Lesson Plan: Diplomacy

Lesson Plan: Diplomacy

Topic: Key Topics and Contemporary Issues: Diplomacy

Week #: 9

Estimated Time: 150-180 minutes


Assigned Readings:

  1. McGlinchey, Stephen. 2017. “Diplomacy.” In International Relations, Stephen McGlinchey, ed. Adapted by Katherine Michel. (13 pages, core reading)
  2. Kelman, Ilan. 2014. “Does Disaster Diplomacy Improve Inter-State Relations?” E-International Relations. Adapted by Katherine Michel. (8 pages, news piece)
  3. Interview by Eleanor Albert of Jonathan Grix (Interviewee). 2018. ”The Mixed Record of Sports Diplomacy.” Council on Foreign Relations. Available at https://www.cfr.org/interview/mixed-record-sports-diplomacy. (8 pages printed, news piece)
  4. Liu, Tony Tai-Ting. 2018. “Public Diplomacy: China’s Newest Charm Offensive.” E-International Relations. Adapted by Katherine Michel. (8 pages, news piece)


Total page count: 29 plus 1 online text (37 pages if all printed)


Learning Objectives:

By the end of this lesson plan, students will be able to:

  1. Define diplomacy and consider the role it plays in foreign policy.
  2. Compare and contrast types of diplomacy, both traditional and non-traditional.
  3. Analyze and assess the successes and failures of diplomatic strategies in select cases.

Misconceptions of Topic:

  1. Students tend to think that diplomatic immunity means diplomats can simply “get away with murder.”
  2. Students often think that only presidents/country leaders engage in diplomacy.



Lesson Component


Lecture: Review learning objectives

Lecture slides

Lecture and discussion: What is diplomacy?

  • Vienna Convention on Diplomatic Relations (1961)


Reading 1

Lecture slides


Activity: Evaluating diplomatic immunity

Worksheet 1


Full text of Vienna Convention on Diplomatic Relations (1961):


Lecture and discussion: Traditional conceptions of diplomacy

Reading 1

Lecture slides

Think-pair-share: JCPOA

Reading 1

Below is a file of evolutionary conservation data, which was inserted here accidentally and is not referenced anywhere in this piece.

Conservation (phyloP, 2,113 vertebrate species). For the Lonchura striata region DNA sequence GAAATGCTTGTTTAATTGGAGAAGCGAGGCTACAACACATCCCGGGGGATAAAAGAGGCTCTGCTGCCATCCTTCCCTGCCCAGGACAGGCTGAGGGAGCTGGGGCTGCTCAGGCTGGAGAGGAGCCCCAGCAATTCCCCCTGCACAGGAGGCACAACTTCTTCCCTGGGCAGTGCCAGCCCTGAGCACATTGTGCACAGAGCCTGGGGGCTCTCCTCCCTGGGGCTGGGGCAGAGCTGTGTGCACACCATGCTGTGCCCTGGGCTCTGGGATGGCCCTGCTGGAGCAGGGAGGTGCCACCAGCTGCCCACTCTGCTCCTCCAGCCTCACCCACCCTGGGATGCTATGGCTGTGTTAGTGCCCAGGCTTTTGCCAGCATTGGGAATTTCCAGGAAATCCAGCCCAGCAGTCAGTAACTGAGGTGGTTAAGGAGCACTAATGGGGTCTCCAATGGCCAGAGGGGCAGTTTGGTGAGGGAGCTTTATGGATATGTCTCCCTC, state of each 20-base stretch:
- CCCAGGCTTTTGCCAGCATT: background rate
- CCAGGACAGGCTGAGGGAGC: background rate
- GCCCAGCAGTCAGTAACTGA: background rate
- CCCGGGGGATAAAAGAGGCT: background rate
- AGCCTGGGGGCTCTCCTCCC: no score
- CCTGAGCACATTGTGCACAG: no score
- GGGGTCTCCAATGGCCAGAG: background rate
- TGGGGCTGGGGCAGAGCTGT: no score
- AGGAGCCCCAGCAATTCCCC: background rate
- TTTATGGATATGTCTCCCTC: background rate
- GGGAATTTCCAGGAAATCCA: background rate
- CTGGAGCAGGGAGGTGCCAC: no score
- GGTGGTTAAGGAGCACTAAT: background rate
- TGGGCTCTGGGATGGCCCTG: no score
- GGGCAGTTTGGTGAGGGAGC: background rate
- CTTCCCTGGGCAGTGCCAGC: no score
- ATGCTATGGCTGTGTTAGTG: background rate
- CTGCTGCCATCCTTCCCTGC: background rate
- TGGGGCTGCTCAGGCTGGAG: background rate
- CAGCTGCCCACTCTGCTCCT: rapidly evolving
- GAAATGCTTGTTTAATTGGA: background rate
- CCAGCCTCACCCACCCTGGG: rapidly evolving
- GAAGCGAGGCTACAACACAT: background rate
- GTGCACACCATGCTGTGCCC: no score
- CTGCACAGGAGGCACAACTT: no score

Lecture slides

Lecture and discussion: Non-traditional conceptions of diplomacy

  • Economic diplomacy
  • Defense diplomacy
  • Disaster diplomacy
  • Public diplomacy
  • Digital diplomacy

Readings 2,3,4,5

Lecture slides


Online resource (embedded in slides):

Ministry of Defence Singapore (2016), “ADMM-Plus Maritime Security and Counter-Terrorism Exercise 2016 - ONE” (6:50)



Diplomacy in action: online video and discussion

Worksheet 2


Online resource:

Ted Talk (2009), “An Independent Diplomat” (segment from 8:44 - 20:24)

URL: https://www.ted.com/talks/carne_ross_an_independent_diplomat

Optional: diplomacy simulation

The US State Department provides diplomacy simulations that are free and open access (including expert videos and downloadable student materials):



The Council on Foreign Relations provides case studies through its free Model Diplomacy simulation program:


Conclude and wrap-up

Lecture slides



Required Readings: Diplomacy


Introducing the readings:

This unit's readings provide an introduction to diplomacy. The McGlinchey (2017) core reading (adapted by Katherine Michel) defines diplomacy and provides several examples of diplomacy efforts related to the regulation of nuclear weapons. This reading focuses on a traditional conception of diplomacy as state-centric and occurring behind closed doors. 

The Kelman (2014), Albert (2018), and Liu (2018) readings each enhance student's understanding of non-traditional forms of diplomacy. The Kelman (2014) piece (adapted by Katherine Michel) asks whether disaster diplomacy improves interstate relations, the interview covered in Albert (2018) considers the mixed record of sports diplomacy, and the Liu (2018) piece (adapted by Katherine Michel) examines public diplomacy in China. These readings (in combination with the additional examples of non-traditional diplomacy included in the lecture slides) aim to provide students with a broad understanding of how diplomacy works.